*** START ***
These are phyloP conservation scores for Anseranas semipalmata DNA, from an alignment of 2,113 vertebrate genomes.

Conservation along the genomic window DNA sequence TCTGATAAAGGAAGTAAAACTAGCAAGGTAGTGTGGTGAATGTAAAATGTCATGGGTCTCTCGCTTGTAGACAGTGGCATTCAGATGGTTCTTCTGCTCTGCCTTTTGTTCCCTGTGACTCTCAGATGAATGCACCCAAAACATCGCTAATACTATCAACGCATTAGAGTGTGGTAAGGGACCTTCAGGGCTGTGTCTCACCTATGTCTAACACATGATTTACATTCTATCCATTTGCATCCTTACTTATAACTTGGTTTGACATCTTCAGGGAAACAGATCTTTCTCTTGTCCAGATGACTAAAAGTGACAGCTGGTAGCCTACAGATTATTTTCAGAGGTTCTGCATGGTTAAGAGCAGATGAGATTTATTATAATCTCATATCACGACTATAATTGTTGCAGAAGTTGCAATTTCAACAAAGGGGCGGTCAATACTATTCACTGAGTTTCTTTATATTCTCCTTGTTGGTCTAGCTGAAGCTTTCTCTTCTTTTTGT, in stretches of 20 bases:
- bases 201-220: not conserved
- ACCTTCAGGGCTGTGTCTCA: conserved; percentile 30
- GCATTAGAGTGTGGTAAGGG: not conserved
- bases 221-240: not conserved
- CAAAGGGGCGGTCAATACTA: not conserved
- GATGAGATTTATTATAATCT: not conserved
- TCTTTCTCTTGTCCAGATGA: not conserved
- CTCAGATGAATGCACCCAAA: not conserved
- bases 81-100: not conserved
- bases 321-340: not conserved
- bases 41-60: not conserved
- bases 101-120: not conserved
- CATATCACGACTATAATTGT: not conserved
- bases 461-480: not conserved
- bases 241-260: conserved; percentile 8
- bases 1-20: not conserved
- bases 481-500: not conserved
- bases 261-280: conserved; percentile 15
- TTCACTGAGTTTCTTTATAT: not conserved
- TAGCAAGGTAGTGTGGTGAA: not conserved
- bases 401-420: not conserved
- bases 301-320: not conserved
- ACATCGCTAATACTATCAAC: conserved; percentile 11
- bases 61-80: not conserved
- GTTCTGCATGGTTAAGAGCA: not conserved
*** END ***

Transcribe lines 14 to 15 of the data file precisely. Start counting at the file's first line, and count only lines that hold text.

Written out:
- bases 101-120: not conserved
- CATATCACGACTATAATTGT: not conserved